ave been ide
n
s
can be imple
m
o
ns and nonlin
e
t
. Figure 6 illu
s
r.
wate
r
-immersio
n
y
.
nominal FS
R
pixel index s
c
o
sitions of the
p
aring the inte
n
s
is illustrated
same peak. A
p
s
ition of the
l
d
(see below).
oach further.
n
tified, it is
po
m
ented for cu
r
e
ar least squar
e
s
trates the fit
r
n
R
of the
c
ale to a
(2)
Rayleigh
n
sity at a
in Fig. 5.
p
art from
l
ines was
In future
o
ssible to
r
ve fitting
e
s fitting,
r
esults for
Vol. 10, No. 3 | 1 Mar 2019 | BIOMEDICAL OPTICS EXPRESS 1335
Fig.
meth
0.982
have
In additio
error (RMS)
a
The fit result
s
owing to con
v
3. Results
a
We validated
from the liter
a
Tab
l
[1
8
Sample
Methanol
Water
We notic
indicating th
a
Figure 7 s
6
. Fit results for (
a
nol and water. L
o
(methanol), 0.99
4
b
een converted to
n to the peak
a
nd the regres
s
s
show that a
L
v
olution with t
h
a
nd discussi
o
the accuracy
o
a
ture, listed in
e 1. Brillouin fre
q
8
].
b
Data derive
d
Wavelength
(
532
e a close co
r
a
t the method c
hows typical
B
left) Stokes and
(
o
rentzian and Gau
4
and 0.989 (wat
e
positive shifts.
parameters, t
h
s
ion coefficie
n
L
orentzian fit
w
h
e instrument
a
o
n
o
f spectral axi
s
Table 1.
q
uency shift and
d
using a high-res
nm) Fre
q
5.6
a
7.5
b
r
respondence
b
an now be ap
p
B
rillouin imag
e
(
right) anti-Stoke
s
ssian functions w
e
e
r), respectively.
N
h
e fitting algo
r
t (
R
2
) which a
r
w
orks better th
a
a
l function.
s
calibration u
s
linewidth for me
t
olution tandem
F
q
uency shift (GH
z
5.5
7.3
b
etween our
p
lied for the ch
a
e
s of collagen
g
s
parts of the Bril
e
re used resulting
N
ote that negativ
e
rithm provide
s
r
e used to ass
e
a
n a Gaussian
f
s
ing methanol
t
hanol and wate
r
F
abry-Pérot inte
r
z
)
-
0.
6
data and tho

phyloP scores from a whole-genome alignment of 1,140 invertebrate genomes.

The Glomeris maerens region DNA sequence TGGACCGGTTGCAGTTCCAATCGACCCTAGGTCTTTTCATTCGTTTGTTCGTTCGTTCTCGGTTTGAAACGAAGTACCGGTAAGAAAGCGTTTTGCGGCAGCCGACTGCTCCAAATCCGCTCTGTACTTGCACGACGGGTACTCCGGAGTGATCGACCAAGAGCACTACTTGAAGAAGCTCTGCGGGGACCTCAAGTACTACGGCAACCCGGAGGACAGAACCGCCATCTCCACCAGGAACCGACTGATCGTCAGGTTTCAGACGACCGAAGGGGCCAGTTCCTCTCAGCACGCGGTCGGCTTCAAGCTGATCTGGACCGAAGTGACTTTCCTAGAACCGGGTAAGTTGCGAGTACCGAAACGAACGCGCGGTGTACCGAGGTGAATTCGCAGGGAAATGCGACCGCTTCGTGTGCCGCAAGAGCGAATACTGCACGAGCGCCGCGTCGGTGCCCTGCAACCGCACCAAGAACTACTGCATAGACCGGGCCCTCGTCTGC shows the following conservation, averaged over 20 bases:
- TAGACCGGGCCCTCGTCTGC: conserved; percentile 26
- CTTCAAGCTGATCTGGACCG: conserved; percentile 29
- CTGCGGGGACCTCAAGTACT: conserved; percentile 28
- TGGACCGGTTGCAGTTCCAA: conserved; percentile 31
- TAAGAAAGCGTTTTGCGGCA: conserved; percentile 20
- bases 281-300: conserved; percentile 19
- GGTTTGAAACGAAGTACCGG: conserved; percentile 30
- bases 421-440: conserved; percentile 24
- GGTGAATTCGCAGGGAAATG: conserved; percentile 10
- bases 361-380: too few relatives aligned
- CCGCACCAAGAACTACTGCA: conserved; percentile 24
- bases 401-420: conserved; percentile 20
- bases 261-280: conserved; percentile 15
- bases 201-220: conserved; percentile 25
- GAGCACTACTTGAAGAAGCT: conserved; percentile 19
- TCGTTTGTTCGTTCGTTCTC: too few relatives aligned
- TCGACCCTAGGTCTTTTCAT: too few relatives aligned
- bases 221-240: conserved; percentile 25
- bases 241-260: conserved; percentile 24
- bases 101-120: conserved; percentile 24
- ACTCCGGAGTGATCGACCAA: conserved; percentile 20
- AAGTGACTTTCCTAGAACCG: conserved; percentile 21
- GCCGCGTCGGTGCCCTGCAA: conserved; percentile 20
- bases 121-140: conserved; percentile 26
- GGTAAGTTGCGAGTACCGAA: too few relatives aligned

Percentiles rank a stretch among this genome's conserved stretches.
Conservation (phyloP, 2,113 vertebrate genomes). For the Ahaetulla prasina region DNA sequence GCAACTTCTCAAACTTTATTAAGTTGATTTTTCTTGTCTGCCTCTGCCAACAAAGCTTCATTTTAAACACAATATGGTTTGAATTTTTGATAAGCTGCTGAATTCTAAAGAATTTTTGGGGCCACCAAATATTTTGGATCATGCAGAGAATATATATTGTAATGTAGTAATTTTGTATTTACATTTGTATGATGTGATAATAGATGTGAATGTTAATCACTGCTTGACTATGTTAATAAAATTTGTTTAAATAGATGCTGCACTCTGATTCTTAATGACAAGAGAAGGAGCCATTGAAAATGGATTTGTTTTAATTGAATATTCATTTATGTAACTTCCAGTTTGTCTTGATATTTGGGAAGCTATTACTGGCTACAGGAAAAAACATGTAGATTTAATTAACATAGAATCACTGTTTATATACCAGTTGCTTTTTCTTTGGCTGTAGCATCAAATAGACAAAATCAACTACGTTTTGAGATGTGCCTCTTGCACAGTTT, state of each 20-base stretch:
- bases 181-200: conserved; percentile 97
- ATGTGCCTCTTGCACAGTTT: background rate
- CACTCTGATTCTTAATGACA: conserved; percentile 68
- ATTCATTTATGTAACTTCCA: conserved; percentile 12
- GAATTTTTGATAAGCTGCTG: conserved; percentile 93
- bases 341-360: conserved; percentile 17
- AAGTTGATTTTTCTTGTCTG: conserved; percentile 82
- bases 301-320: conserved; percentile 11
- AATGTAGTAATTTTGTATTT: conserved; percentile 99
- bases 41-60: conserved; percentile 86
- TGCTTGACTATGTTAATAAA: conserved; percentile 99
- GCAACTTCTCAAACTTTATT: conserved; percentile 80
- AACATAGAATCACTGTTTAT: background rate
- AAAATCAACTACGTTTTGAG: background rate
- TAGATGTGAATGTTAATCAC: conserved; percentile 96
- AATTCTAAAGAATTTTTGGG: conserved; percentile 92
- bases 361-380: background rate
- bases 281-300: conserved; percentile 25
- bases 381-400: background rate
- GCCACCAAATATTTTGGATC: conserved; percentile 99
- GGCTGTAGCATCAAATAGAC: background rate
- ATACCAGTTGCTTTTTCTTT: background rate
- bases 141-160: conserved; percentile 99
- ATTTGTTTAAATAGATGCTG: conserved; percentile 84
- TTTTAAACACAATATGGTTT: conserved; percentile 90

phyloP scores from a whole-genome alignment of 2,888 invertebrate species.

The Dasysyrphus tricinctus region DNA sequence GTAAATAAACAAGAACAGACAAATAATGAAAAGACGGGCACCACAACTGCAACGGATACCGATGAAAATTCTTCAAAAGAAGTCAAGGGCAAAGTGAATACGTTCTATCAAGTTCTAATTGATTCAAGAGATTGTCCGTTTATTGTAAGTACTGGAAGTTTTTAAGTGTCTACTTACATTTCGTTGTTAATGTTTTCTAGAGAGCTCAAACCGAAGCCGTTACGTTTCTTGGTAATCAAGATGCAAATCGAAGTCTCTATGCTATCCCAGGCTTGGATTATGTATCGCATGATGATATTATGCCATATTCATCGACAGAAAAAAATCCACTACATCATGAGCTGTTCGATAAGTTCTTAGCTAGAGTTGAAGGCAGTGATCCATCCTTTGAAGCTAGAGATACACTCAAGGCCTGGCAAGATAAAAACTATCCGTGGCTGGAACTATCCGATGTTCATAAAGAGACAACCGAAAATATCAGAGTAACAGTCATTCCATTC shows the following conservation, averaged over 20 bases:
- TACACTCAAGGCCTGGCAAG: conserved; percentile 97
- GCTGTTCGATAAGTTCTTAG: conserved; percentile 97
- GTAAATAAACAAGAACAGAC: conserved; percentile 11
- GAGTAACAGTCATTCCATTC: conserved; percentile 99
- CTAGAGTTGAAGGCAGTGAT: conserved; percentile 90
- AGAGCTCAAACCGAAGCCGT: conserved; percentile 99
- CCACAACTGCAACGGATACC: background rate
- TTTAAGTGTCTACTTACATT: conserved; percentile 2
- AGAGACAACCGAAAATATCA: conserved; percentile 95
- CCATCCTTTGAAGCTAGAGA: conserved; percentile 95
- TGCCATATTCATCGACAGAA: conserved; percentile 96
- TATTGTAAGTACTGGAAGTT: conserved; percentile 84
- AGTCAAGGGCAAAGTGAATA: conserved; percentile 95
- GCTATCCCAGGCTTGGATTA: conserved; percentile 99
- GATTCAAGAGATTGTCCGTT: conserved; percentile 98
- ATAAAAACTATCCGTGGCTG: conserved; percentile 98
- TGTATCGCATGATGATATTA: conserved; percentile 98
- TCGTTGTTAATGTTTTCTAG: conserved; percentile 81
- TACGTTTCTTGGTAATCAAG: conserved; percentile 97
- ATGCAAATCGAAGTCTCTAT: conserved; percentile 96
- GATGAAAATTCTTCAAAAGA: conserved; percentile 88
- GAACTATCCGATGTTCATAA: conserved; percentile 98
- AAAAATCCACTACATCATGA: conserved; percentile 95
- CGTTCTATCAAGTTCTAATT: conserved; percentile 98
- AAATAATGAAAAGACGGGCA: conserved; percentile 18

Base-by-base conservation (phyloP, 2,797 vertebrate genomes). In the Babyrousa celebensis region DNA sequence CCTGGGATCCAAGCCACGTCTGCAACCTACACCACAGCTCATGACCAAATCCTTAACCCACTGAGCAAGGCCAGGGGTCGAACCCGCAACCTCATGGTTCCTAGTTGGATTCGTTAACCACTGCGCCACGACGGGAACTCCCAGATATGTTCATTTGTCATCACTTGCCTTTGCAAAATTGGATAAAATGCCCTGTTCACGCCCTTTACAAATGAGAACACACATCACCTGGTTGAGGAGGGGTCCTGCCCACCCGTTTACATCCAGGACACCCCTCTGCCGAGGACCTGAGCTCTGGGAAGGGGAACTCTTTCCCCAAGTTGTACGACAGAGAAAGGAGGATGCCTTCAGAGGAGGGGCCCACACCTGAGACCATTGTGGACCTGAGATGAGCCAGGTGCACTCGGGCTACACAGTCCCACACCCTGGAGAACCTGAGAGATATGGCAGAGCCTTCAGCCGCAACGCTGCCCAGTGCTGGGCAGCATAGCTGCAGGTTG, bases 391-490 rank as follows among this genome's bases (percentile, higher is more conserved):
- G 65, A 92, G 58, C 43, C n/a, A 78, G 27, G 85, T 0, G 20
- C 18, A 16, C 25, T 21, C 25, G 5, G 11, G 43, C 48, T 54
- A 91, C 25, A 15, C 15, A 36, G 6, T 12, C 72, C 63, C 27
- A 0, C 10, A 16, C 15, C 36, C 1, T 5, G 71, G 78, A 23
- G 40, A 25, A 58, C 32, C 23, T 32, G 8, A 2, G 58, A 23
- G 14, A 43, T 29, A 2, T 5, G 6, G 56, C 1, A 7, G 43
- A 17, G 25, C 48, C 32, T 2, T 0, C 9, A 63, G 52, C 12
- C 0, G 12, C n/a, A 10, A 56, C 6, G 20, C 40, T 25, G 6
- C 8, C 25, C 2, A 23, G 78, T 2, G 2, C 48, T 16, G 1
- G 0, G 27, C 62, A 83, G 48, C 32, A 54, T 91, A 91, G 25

s
aracterization
o
g
elatins at two
l
louin spectrum o
f
in R
2
= 0.996 an
d
e frequency shift
s
s
the root me
a
e
ss the quality
f
it, but only m
a
[18] and wate
r
.
a
Data from ref
r
ferometer [4].
Linewidth (GH
z
-
6
5
b
s
e from the
l
of samples of
i
protein conce
n
f
d
s
a
n square
of the fit.
a
rginally,
r [4] data
z
)
0.7
0.9
l
iterature,
i
nterest.
n
trations.
Vol. 10, No. 3 | 1 Mar 2019 | BIOMEDICAL OPTICS EXPRESS 1336
Fig.
60x
Fitting re
s
Fig.
10 wt
Here, we
collagen co
n
concentratio
n
p
reviously re
p
ranging betw
e
These res
u
stiffness of
t
p
lausibly due
4. Conclusi
o
In summary,
visualization
liquids and a
p
linker. We h
a
simplified op
t
The resul
t
formalin con
t
work demon
s
b
iologically r
e
7
. Brillouin spectr
u
w
ate
r
-immersion o
b
s
ults for these
d
8
. Plot of frequen
c
. % collagen conc
e
note an incr
e
n
centration (F
i
n
(Fig. 8(b)).
p
orted for sim
i
e
en
ca.
2 and
3
u
lts suggest th
t
he gel, and
t
to a different
g
o
n
new softwar
e
and extractio
n
p
plied to colla
g
a
ve shown that
t
ical system a
n
t
s show that t
h
t
ent, which su
g
trates the abil
i
e
levant speci
m
u
m of collagen g
e
b
jective, and 3s a
n
d
ata are plotte
d
c
y shift vs. (a) col
l
e
ntration for the g
e
e
ase in frequ
e
i
g. 8(a)) and
The frequenc
i
lar gels [19].
3
GPa were est
i
at increasing
c
t
hat the effec
g
el structure.
e
was develop
n
of spectral
d
g
en gelatin hy